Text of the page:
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PR trends accelerated by the Covid-19 pandemic

When some of us rang in the 2020 new year with loud cheers, raised glasses and 'twenty plenty' slogans posted across social media, we could not have foreseen how rapidly the world would change.

Certain industries had to adjust and find new ways of working to adapt to their changing environment. One could go as far as to say that the PR industry is among the most agile when it comes to adjusting to new ways of working, therefore, we quickly shifted to meet the demands of this rapidly changing landscape known as the ‘new normal’, and the highly anticipated ‘next normal’.

Not only did we have to remain nimble and change some of our thinking and ways of operating as an industry, but we, of course, had to advise our clients on how to best navigate these challenges on an ongoing basis with the view of helping them to recover when the time is right. We could no longer rely on implementing PR strategies and campaigns in the ‘traditional’ way and so this gave rise to new trends.

Online content becomes king


In 2020, we sadly saw the closure of too many print publications or some of them moving online. PR professionals can no longer rely on the traditional press release but have had to find creative ways of tailor-making content for different audiences utilising different platforms. It is essential to understand how to package content for social media platforms, which require bite-size information supported with visuals or video content, rather than a traditional long-form article. This, prior to the pandemic, meant gaining a basic grasp of social media or appointing in-house social media personnel to leverage social media channels ensuring maximum reach for clients.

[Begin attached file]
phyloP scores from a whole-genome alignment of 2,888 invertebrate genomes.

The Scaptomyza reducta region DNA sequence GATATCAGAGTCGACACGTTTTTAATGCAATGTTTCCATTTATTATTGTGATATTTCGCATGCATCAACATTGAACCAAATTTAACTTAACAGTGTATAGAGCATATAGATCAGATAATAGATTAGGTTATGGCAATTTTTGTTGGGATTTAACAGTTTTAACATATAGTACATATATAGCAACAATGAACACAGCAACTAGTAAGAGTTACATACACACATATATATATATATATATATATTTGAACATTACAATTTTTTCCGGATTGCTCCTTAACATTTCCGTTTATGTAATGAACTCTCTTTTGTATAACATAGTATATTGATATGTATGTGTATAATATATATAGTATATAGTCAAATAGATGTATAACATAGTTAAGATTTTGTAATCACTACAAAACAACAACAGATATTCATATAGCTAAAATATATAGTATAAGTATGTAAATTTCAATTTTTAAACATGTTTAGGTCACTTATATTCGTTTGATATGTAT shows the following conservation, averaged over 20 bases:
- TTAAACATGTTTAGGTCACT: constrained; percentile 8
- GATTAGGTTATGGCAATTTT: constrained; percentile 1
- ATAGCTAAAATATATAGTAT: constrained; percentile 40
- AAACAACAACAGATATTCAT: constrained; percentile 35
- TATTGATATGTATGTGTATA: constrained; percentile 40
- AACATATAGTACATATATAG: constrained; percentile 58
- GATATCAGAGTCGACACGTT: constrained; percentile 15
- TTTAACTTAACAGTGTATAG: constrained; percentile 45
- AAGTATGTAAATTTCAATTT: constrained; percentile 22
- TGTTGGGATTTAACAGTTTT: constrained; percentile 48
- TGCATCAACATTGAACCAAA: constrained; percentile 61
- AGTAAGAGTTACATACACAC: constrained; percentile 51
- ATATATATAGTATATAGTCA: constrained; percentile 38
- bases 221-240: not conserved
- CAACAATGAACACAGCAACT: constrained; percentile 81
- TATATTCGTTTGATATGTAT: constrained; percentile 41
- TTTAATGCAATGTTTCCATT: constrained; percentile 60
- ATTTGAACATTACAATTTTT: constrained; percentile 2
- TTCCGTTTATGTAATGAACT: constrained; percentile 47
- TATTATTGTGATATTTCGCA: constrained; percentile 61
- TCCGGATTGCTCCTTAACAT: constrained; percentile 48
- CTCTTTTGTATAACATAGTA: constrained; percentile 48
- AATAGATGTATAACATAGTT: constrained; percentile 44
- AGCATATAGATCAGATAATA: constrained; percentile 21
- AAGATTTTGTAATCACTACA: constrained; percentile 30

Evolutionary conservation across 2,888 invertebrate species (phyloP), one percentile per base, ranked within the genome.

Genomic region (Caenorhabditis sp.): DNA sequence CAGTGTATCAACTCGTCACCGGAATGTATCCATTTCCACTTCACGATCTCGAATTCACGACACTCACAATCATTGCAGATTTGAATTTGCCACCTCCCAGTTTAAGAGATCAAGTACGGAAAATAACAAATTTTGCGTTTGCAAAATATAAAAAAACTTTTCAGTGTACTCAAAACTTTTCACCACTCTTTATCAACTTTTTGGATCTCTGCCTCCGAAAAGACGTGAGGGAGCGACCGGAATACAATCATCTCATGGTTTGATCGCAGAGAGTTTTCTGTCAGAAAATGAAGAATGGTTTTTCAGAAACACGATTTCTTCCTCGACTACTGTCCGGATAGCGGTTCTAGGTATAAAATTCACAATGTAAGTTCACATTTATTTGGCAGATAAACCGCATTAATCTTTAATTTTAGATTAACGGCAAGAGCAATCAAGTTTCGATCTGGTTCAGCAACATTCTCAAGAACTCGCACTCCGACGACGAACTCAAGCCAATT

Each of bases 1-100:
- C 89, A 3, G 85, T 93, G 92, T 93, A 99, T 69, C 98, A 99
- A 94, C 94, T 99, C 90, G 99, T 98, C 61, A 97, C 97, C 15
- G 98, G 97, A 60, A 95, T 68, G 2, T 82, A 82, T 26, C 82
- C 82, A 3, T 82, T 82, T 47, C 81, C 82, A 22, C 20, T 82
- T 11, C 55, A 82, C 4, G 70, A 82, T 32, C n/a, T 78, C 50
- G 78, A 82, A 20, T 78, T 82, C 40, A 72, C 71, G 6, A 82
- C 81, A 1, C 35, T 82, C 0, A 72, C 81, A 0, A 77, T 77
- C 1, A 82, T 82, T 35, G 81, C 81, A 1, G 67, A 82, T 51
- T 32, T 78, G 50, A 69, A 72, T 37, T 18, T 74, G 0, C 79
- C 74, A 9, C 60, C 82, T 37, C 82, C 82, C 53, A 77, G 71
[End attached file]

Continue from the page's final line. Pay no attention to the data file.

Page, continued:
Finding new ways of networking


The closure of publications also saw a reduction in staff, thus fewer points of contacts. Face-to-face networking with media at events has also become a thing of the past, this means putting in more time to be efficient to stay connected via phone calls and virtual conversations. Now more than ever it is necessary to do the research to try and gain an understanding of what journalists and publications require and tailor-making content to that individual or publication’s needs.

In 2020 many people experienced a quick catapult into the digital and remote working space, which has now become second nature for some businesses, with several making it a permanent option for employees. With that came a need for implementing innovative virtual media events. These events will most likely continue, but with both physical and virtual participants and attendees.

Understanding consumer needs


As PR professionals it is our job to advise our clients on the best communications strategies for their business. In this regard research and understanding of consumer behaviour and how the consumer landscape has changed plays a vital role. Having an understanding of how consumers feel and what they expect from brands need to be taken into consideration when drafting strategies.

Whether it be, buying from brands that align to their core values, using new tech to make more personalised human connections and improve the customer experience online or transparency about how organisations are prioritising the health and safety of their customers and their staff.

The ultimate challenge in 2021 will be for PR professionals to place further emphasis on innovation by driving and bringing the big ideas to life to capture media and consumer attention in an already cluttered environment and a fragile economy.

About the author

Cecily McLane is an account director at FleishmanHillard
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Read more: PR industry, PR trends

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